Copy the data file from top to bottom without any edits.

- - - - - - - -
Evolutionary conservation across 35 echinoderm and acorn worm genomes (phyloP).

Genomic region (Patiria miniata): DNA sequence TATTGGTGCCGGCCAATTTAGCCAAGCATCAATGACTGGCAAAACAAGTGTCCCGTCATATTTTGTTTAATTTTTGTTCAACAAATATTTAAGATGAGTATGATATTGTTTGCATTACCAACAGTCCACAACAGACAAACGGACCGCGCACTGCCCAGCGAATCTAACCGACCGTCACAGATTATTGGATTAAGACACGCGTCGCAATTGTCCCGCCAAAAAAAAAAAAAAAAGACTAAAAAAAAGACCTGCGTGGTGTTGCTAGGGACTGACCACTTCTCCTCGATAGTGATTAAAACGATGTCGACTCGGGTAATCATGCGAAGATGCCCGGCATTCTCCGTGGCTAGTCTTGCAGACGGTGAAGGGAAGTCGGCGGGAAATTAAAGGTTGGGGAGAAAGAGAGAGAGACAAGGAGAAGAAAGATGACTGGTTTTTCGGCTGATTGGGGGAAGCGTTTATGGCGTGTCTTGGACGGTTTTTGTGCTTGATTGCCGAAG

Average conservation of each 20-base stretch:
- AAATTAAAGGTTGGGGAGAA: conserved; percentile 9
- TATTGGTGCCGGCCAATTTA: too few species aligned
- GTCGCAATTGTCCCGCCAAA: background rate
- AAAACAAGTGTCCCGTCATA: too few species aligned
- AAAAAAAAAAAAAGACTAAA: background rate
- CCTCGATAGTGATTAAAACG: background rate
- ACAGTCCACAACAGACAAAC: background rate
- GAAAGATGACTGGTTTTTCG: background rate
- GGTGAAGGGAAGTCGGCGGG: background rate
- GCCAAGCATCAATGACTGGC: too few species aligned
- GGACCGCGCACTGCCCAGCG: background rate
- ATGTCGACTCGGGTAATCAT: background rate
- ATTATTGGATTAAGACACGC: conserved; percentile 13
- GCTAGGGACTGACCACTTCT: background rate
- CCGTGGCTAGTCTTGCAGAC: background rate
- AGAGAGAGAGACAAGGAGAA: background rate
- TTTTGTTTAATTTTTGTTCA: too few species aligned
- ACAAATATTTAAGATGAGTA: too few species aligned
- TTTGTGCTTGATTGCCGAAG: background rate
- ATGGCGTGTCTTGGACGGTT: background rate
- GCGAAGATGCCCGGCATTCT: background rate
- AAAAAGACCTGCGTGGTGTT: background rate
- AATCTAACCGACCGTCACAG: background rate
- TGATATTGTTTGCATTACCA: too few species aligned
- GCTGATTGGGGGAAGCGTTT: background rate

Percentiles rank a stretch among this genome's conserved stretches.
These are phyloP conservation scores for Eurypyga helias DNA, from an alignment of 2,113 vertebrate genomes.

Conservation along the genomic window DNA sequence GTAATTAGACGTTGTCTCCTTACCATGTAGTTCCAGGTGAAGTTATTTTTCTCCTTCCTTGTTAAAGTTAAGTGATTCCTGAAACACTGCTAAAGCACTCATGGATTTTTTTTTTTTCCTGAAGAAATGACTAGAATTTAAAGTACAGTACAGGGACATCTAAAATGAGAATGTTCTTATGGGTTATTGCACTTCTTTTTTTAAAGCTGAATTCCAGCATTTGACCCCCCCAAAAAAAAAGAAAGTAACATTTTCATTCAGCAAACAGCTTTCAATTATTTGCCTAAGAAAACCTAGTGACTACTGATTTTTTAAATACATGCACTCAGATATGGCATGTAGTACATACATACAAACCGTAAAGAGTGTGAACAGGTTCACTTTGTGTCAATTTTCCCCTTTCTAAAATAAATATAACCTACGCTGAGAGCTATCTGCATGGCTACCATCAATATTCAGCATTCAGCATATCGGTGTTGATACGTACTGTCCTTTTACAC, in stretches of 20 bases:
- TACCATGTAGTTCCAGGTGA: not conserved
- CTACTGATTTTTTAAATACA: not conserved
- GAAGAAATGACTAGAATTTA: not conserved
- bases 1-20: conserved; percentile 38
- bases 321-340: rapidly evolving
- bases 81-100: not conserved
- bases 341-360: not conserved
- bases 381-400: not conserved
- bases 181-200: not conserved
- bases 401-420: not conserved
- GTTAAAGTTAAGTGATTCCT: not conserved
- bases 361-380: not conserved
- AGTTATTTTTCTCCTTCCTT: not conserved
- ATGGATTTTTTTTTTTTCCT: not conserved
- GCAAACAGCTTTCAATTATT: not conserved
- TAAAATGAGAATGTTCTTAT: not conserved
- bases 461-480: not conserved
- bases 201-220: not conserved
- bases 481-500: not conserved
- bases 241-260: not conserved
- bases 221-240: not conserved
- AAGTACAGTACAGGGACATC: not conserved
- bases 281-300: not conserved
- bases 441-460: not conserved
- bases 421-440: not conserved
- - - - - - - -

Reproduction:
Evolutionary conservation across 35 echinoderm and acorn worm genomes (phyloP).

Genomic region (Patiria miniata): DNA sequence TATTGGTGCCGGCCAATTTAGCCAAGCATCAATGACTGGCAAAACAAGTGTCCCGTCATATTTTGTTTAATTTTTGTTCAACAAATATTTAAGATGAGTATGATATTGTTTGCATTACCAACAGTCCACAACAGACAAACGGACCGCGCACTGCCCAGCGAATCTAACCGACCGTCACAGATTATTGGATTAAGACACGCGTCGCAATTGTCCCGCCAAAAAAAAAAAAAAAAGACTAAAAAAAAGACCTGCGTGGTGTTGCTAGGGACTGACCACTTCTCCTCGATAGTGATTAAAACGATGTCGACTCGGGTAATCATGCGAAGATGCCCGGCATTCTCCGTGGCTAGTCTTGCAGACGGTGAAGGGAAGTCGGCGGGAAATTAAAGGTTGGGGAGAAAGAGAGAGAGACAAGGAGAAGAAAGATGACTGGTTTTTCGGCTGATTGGGGGAAGCGTTTATGGCGTGTCTTGGACGGTTTTTGTGCTTGATTGCCGAAG

Average conservation of each 20-base stretch:
- AAATTAAAGGTTGGGGAGAA: conserved; percentile 9
- TATTGGTGCCGGCCAATTTA: too few species aligned
- GTCGCAATTGTCCCGCCAAA: background rate
- AAAACAAGTGTCCCGTCATA: too few species aligned
- AAAAAAAAAAAAAGACTAAA: background rate
- CCTCGATAGTGATTAAAACG: background rate
- ACAGTCCACAACAGACAAAC: background rate
- GAAAGATGACTGGTTTTTCG: background rate
- GGTGAAGGGAAGTCGGCGGG: background rate
- GCCAAGCATCAATGACTGGC: too few species aligned
- GGACCGCGCACTGCCCAGCG: background rate
- ATGTCGACTCGGGTAATCAT: background rate
- ATTATTGGATTAAGACACGC: conserved; percentile 13
- GCTAGGGACTGACCACTTCT: background rate
- CCGTGGCTAGTCTTGCAGAC: background rate
- AGAGAGAGAGACAAGGAGAA: background rate
- TTTTGTTTAATTTTTGTTCA: too few species aligned
- ACAAATATTTAAGATGAGTA: too few species aligned
- TTTGTGCTTGATTGCCGAAG: background rate
- ATGGCGTGTCTTGGACGGTT: background rate
- GCGAAGATGCCCGGCATTCT: background rate
- AAAAAGACCTGCGTGGTGTT: background rate
- AATCTAACCGACCGTCACAG: background rate
- TGATATTGTTTGCATTACCA: too few species aligned
- GCTGATTGGGGGAAGCGTTT: background rate

Percentiles rank a stretch among this genome's conserved stretches.
These are phyloP conservation scores for Eurypyga helias DNA, from an alignment of 2,113 vertebrate genomes.

Conservation along the genomic window DNA sequence GTAATTAGACGTTGTCTCCTTACCATGTAGTTCCAGGTGAAGTTATTTTTCTCCTTCCTTGTTAAAGTTAAGTGATTCCTGAAACACTGCTAAAGCACTCATGGATTTTTTTTTTTTCCTGAAGAAATGACTAGAATTTAAAGTACAGTACAGGGACATCTAAAATGAGAATGTTCTTATGGGTTATTGCACTTCTTTTTTTAAAGCTGAATTCCAGCATTTGACCCCCCCAAAAAAAAAGAAAGTAACATTTTCATTCAGCAAACAGCTTTCAATTATTTGCCTAAGAAAACCTAGTGACTACTGATTTTTTAAATACATGCACTCAGATATGGCATGTAGTACATACATACAAACCGTAAAGAGTGTGAACAGGTTCACTTTGTGTCAATTTTCCCCTTTCTAAAATAAATATAACCTACGCTGAGAGCTATCTGCATGGCTACCATCAATATTCAGCATTCAGCATATCGGTGTTGATACGTACTGTCCTTTTACAC, in stretches of 20 bases:
- TACCATGTAGTTCCAGGTGA: not conserved
- CTACTGATTTTTTAAATACA: not conserved
- GAAGAAATGACTAGAATTTA: not conserved
- bases 1-20: conserved; percentile 38
- bases 321-340: rapidly evolving
- bases 81-100: not conserved
- bases 341-360: not conserved
- bases 381-400: not conserved
- bases 181-200: not conserved
- bases 401-420: not conserved
- GTTAAAGTTAAGTGATTCCT: not conserved
- bases 361-380: not conserved
- AGTTATTTTTCTCCTTCCTT: not conserved
- ATGGATTTTTTTTTTTTCCT: not conserved
- GCAAACAGCTTTCAATTATT: not conserved
- TAAAATGAGAATGTTCTTAT: not conserved
- bases 461-480: not conserved
- bases 201-220: not conserved
- bases 481-500: not conserved
- bases 241-260: not conserved
- bases 221-240: not conserved
- AAGTACAGTACAGGGACATC: not conserved
- bases 281-300: not conserved
- bases 441-460: not conserved
- bases 421-440: not conserved